Review: Kensington KeyFolio Executive for iPad 2, iPad (3rd/4th-Gen)
Just a year or two ago, $100 was pretty much the going rate for an iPad keyboard case, and many cost more than that. The prices have fallen pretty dramatically, though, so $100 today is the higher end of what you'll likely pay, and usually for a premium option. That's just how Kensington's KeyFolio Executive ($100) is being presented: it combines a keyboard case for the second-, third-, and fourth-generation iPads with personal organizer functionality that's best suited to an office setting. It would have been even more versatile if the iPad case in the center was removable.
At about an inch and a half thick, this faux leather case is certainly bulkier than most, though the size won’t bother users already accustomed to carrying around full-sized planners. Unzipping the case reveals the keyboard inside the front cover, room for papers, ID and business cards, and a notepad measuring up to 7” x 9.5” on the right. The iPad holder is right in the middle, along with a stylus holder for a self-provided writing instrument. KeyFolio Executive’s iPad holder is like many we’ve seen built into folio-style cases: it covers about half the bezel, but leaves all four corners exposed. This is less objectionable because of the organizer that surrounds the tablet, offering extra protection. Velcro along the left edge of the holder keeps the iPad standing when used for typing.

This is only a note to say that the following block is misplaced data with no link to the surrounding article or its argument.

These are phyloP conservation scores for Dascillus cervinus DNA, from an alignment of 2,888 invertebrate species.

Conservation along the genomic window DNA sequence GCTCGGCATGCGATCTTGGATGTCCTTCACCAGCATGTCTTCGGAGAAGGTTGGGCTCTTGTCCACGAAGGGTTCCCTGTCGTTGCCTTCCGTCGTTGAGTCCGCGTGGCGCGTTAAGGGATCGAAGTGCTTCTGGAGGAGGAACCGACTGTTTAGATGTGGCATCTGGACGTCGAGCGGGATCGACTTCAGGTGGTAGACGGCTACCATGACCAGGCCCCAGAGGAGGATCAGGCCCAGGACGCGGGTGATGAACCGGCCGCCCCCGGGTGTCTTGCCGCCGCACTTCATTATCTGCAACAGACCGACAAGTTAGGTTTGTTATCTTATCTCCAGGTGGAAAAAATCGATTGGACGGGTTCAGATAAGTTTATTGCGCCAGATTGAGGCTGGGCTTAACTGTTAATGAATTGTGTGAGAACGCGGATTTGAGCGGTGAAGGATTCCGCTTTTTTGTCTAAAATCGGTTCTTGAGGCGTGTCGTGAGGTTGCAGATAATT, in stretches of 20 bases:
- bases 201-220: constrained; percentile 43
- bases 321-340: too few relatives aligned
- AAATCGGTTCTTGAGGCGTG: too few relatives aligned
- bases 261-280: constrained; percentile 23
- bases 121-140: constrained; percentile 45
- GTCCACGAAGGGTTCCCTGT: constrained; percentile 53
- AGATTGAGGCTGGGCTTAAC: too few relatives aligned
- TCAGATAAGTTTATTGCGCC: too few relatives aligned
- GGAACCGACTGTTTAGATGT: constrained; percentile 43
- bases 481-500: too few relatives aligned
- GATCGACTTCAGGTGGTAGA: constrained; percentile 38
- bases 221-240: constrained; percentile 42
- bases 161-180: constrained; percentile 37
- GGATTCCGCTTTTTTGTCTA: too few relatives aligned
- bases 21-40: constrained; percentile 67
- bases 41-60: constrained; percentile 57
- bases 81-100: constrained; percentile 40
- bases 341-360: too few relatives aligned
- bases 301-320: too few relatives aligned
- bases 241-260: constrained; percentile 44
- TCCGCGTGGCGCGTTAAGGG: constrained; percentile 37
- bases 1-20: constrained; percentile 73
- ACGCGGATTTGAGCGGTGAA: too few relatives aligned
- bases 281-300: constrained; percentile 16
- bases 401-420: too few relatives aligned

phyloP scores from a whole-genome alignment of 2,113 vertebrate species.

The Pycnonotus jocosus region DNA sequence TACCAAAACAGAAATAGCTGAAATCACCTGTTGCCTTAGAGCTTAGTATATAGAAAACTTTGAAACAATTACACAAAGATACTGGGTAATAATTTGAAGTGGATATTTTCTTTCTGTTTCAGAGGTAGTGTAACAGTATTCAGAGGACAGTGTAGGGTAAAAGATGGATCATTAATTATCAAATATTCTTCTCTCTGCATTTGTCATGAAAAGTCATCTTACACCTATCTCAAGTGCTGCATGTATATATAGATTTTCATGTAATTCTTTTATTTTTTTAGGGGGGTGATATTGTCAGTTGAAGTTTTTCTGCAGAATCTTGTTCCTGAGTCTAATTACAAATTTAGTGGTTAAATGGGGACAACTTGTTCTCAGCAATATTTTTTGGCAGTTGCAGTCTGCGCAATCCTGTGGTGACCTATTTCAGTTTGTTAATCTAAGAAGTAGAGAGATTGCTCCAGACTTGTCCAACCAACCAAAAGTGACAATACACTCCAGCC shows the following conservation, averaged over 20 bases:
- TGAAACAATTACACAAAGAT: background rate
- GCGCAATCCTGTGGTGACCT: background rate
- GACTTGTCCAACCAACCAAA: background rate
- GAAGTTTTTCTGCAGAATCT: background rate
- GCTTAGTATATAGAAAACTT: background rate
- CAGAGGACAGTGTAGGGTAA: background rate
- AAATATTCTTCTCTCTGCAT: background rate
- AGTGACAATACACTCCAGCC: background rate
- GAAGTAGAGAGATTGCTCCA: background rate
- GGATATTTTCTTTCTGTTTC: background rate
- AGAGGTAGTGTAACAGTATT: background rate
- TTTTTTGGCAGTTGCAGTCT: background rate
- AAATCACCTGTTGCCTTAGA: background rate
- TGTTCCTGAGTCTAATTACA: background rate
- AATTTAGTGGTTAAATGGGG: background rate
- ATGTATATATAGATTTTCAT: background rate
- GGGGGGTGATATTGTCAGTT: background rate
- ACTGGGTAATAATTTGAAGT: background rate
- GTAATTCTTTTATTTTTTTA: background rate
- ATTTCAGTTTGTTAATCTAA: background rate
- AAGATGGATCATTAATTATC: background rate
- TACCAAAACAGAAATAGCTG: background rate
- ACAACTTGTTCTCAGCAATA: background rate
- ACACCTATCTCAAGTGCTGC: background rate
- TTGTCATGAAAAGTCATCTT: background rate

The keyboard here is exactly the same Kensington packed into its KeyFolio Pro Performance Keyboard Case, and that’s a good thing— it can be used with the iPad or removed, as it’s held in place with magnets. The keys are smaller than those on Apple’s Wireless Keyboard but have a very similar layout and spacing structure. There are a few extra buttons, including a “.com” key immediately under the return key, as well as iOS-specific function keys along the top row. We typed most of this review using the keyboard, and the only issue we encountered was occasionally hitting the up arrow key when going to hit shift—but even that was rare, and we compensated quickly; on the whole, we’d call the keyboard very good and enjoyable to use. The battery is rated for 90 hours of typing time between charges with an included USB to Micro-USB cable.
Compared to KeyFolio Pro, KeyFolio Executive is definitely a more intriguing option. It looks nicer, feels nicer, and seems to fit its niche better, making sense for users who still find themselves relying on paper, pen, and iPad for business at different times. Overall, it’s a very good option, and worthy of our strong general recommendation.